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So many homeless, and such a need in today’s society for fast Internet access–put them together and what have you got? What you’ve got is a dangerously new low in degrading the human being down to the level of a listening post.
BBH experimented with having homeless people carry special equipment and wear T-shirts advertising themselves as 4G hotspots at the South by Southwest (SXSW) “geekfest” conference in Austin, Texas. The homeless person as hotspot accepts a donation in exchange for 4G access for the donor.
GETTY IMAGES FOR SXSW
Director Christopher Miller, writer Michael Bacall and actor David Franco attend the Q&A for the World Premiere of “21 Jump Street” during the 2012 SXSW Music, Film + Interactive Festival at Paramount Theatre on March 12, 2012 in Austin, Texas.
Thus, when we log on to the Homeless Hot Spots Web site, we are introduced to Clarence. In fact, when you visit Clarence’s homepage, you are invited to make a donation. The page explains, “Homeless Hotspots is a charitable innovation initiative by BBH New York. It attempts to modernize the Street Newspaper model employed to support homeless populations.”
Is this really what this is about? BBH New York calls the homeless their “collaborators.” They contend the have offered “homeless individuals an opportunity to sell a digital service instead of a material commodity.”
Before we judge, let’s meet somebody else. Let’s meet Moody Roark, a vendor for Streetwise, the Chicago street newspaper.
Moody’s “poet name” is ‘r.e. moody.’ According to his bio on his Web site hosted by Streetwise, Moody “is a Vietnam veteran who has always set a good example for other vendors. He works hard, has a great rapport with his customer base and cares about the people with whom he interacts. He is also a very talented poet and began writing poetry at the age of 12.”
Here’s a part of one of r.e. moody’s poems: “The war has just shed another forgotten soldier of fortune. Stripped of his strength, a stranger to these times; Merely a babe these days, these times. Troubled man, the hero…”
Moody Roark’s poem helped me think about what’s in the news today, the American soldier accused of the massacre of women and children in Afghanistan. According to media reports, this American soldier had brain damaged from a combat injury.
Moody made me reflect: Don’t we make a mistake in calling those we send to war “heroes” when perhaps, with their injuries, body, mind and spirit, we should call them “babes” or even “victims”?
But who’s kidding whom here? BBH claims it is taking the high road, trying to get street newspapers modernized through digital technology. Streetwise is already in cyberspace, in a way that does not make Moody a cyber-portal, but lets him showcase his art and his knowledge. Moody became who he is today through war, the Vietnam War. We learn from Moody. We learn about war, something very much needed today. He is making money selling Streetwise, but he’s not selling his soul. He’s touching ours.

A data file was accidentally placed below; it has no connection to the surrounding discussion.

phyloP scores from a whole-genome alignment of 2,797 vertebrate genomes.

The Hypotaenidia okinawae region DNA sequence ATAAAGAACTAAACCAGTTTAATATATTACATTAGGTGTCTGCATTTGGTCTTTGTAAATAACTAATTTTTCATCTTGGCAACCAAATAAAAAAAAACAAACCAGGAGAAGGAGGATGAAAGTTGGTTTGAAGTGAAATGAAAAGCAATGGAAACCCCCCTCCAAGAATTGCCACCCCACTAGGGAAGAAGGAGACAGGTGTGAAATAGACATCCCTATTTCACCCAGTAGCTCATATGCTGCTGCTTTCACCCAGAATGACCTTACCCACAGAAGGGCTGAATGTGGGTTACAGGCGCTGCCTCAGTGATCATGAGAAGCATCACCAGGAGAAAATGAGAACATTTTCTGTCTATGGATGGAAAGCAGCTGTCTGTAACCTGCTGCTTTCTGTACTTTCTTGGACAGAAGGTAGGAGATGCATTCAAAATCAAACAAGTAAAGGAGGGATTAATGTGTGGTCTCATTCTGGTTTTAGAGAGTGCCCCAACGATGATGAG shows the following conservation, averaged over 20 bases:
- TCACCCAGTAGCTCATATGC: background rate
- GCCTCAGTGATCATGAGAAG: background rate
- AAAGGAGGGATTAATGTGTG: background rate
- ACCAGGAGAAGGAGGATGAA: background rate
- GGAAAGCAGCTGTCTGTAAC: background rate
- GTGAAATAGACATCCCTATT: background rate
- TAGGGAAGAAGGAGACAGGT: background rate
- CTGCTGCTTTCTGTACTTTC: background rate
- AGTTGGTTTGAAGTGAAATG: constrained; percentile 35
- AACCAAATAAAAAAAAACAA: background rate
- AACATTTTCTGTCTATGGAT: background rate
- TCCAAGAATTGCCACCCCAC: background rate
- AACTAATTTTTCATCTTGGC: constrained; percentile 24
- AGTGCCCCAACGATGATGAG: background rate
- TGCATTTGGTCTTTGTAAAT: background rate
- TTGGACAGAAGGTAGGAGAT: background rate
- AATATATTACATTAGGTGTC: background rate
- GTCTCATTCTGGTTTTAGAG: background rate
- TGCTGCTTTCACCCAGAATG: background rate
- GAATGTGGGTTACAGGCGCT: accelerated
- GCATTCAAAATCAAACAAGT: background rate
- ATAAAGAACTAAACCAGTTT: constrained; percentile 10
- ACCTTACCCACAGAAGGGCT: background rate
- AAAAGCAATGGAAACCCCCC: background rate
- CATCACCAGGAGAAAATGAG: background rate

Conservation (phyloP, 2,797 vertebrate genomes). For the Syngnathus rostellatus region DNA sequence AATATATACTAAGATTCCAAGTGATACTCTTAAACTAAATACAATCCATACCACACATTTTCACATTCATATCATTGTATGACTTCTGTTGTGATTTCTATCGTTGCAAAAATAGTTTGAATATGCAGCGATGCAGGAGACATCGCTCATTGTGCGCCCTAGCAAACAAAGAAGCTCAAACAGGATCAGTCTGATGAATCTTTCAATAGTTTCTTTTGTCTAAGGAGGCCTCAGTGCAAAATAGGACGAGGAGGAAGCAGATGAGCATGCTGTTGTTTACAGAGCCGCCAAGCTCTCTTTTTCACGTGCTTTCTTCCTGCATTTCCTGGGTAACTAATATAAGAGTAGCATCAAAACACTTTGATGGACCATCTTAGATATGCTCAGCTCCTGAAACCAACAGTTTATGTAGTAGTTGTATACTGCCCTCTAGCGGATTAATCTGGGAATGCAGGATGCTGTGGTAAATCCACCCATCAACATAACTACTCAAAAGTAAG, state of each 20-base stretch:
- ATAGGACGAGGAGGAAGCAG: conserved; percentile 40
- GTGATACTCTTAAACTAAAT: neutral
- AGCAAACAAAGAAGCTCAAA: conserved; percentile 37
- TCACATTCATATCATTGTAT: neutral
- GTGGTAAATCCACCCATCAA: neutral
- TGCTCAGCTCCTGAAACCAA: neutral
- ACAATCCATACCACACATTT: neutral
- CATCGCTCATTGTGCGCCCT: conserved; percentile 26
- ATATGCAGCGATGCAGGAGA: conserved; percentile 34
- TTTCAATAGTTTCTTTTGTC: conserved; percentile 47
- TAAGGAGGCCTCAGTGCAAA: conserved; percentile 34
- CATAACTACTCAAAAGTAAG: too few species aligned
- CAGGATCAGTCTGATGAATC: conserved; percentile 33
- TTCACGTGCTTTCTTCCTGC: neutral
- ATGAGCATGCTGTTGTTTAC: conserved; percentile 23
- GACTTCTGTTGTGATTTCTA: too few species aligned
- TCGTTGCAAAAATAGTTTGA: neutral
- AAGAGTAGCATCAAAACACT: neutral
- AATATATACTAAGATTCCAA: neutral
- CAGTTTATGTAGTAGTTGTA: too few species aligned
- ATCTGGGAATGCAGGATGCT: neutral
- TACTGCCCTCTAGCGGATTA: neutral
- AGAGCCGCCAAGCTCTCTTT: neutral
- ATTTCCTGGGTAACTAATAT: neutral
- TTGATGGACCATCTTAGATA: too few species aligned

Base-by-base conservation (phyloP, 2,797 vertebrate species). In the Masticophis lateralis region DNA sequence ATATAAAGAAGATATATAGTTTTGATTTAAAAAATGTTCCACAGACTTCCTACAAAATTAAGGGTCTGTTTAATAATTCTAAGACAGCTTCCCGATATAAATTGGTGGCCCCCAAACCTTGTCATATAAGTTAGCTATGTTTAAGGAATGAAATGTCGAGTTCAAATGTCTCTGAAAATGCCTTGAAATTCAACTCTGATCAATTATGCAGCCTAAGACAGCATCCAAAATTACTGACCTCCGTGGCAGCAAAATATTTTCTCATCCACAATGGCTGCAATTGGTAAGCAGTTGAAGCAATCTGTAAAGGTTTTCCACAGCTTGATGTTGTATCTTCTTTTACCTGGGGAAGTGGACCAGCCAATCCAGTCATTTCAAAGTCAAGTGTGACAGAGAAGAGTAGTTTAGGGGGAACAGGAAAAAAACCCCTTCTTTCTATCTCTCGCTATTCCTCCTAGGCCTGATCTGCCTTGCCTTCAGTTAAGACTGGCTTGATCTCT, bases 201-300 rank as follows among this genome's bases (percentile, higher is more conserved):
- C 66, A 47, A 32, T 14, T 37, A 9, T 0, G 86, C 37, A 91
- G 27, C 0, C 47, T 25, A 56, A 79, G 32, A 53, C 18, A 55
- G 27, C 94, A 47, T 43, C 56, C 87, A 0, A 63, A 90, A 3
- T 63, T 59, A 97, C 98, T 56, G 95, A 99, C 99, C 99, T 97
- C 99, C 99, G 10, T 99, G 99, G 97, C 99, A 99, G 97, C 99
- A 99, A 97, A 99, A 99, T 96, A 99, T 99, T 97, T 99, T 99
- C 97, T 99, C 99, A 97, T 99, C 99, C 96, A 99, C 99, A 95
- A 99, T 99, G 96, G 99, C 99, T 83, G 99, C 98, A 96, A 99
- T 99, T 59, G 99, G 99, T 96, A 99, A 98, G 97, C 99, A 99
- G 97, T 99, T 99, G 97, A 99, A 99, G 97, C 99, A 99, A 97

Streetwise, I contend, is a way for Moody and many other vendors like him to have some basic dignity, not only in the way he makes money from selling papers, but from their online showcasing of their work as creators, as artists, as people of ability.
Clarence, on the other hand, stands on the street with equipment strapped to him and is a means to someone else’s connectivity.
If we cannot see the difference, then as a society we have truly lost our moral compass.
UPDATE: I would like to add, having read responses to this post from many whom I respect, that I believe my analysis above is incomplete. I believe this issue of “homeless hotspots,” as I presented it above, falls into what has become typical for dealing with homelessness today. We focus on the homeless as themselves a problem to be solved. I still believe that treating a homeless person as a 4G Internet site is degrading to them, but the overarching issue must be considered within a failure of social policy on a huge number of levels. Homelessness is the product of many social policy failures relating to joblessness in a slow economic recovery, the housing debacle, cuts in programs for addiction recovery and the failure to treat the post-traumatic stress disorder of many of our returning veterans. For far more complete considerations, please consult the National Coalition for the Homeless, the National Alliance to End Homelessness, the National Law Center on Homelessness and Poverty, and the National Coalition for Homeless Veterans among others.
An On Faith panelist and former president of Chicago Theological Seminary (1998-2008), Thistlethwaite is a senior fellow at the Center for American Progress.